WAR RESISTERS SUPPORT CAMPAIGN
For Immediate Release
PARLIAMENT VOTES TO LET WAR RESISTERS STAY
Canadians call on Immigration Minister Jason Kenney to use his authority to act...
OTTAWA-On Monday evening the House of Commons voted, for the second time in 10 months, to let Iraq War resisters live in Canada. The vote on a motion from the Standing Committee on Citizenship and Immigration directs the Government of Canada to immediately stop the deportation of U.S. Iraq War resisters andestablish a program to facilitate permanent resident status for the resisters and their families.
"It's time for Immigration Minister Jason Kenney and Prime Minister Harper to follow the will of the majority of Canadians and act as directed byParliament," said Michelle Robidoux, spokesperson for the War Resisters Support Campaign. "It could be as simple as Jason Kenney using his discretion as minister to grant the resisters' applications to stay in Canada on humanitarian and compassionate grounds".
The vote in Parliament comes less than a week afterMembers of Parliament from all three opposition parties held a press conference calling on the Harper government to stop the deportation of Kimberly Rivera,the first female Iraq War resister to come to Canada.
Kimberly Rivera, a former U.S. soldier, deployed to Iraq in the fall of 2006. While home on leave she decided she could no longer participate in the war. She and her family sought refuge in Canada in January 2007. Kimberly, her husband Mario and their three children -including a Canadian born daughter - were ordered to leave Canada by March 26 or face deportation. They won an 11th hour stay from the Federal Court Wednesday evening. Though The Honourable James Russell's written decision was not immediately released, his verbal ruling explained that war resisters who are deported to the U.S. face disproportionately severe punishment for being public about their objections to the Iraq War.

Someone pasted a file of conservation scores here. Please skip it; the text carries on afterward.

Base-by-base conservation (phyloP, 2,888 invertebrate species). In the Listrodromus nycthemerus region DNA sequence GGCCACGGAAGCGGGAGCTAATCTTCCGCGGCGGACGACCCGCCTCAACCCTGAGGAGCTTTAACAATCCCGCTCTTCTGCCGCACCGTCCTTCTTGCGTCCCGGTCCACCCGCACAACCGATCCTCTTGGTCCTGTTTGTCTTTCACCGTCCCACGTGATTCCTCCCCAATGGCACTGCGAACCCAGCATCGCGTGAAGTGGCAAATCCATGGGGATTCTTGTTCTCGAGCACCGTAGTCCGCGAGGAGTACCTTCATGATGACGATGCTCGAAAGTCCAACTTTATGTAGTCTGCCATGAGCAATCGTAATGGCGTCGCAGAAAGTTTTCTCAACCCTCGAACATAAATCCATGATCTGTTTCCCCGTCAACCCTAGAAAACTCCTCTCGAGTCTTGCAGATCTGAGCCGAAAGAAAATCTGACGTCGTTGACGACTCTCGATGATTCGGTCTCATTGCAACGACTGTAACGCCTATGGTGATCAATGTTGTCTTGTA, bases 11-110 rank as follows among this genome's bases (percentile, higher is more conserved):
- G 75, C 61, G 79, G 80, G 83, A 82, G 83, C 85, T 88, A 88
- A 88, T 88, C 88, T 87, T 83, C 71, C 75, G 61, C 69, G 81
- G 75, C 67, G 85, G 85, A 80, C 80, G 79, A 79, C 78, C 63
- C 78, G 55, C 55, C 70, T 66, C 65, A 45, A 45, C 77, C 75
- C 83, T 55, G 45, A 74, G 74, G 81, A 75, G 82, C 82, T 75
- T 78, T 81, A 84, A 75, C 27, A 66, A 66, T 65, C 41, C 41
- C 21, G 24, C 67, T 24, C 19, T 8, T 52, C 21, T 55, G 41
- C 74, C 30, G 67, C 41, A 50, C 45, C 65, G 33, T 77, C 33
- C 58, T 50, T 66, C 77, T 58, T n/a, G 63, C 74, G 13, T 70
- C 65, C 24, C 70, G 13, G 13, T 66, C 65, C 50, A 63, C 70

"This was the fifth time that the court ruled that Iraq war resisters face harsher punishment if they're sent back to the U.S.," said Robidoux. "The courts have spoken, Parliament has spoken and Canadians have made their views clear. These conscientious objectors should not be sent back to the United States to face jail time for opposing the Iraq War." A public opinion poll conducted by Angus Reid Strategies last June found that 64 per cent of Canadians want the government to allow Iraq War resisters to become permanent residents of Canada.
For further information, please contact: Michelle Robidoux, Spokesperson, War Resisters Support Campaign, 416-856-5008; or Ken Marciniec, Communications Volunteer, War Resister Support Campaign, 416-803-6066, email@example.com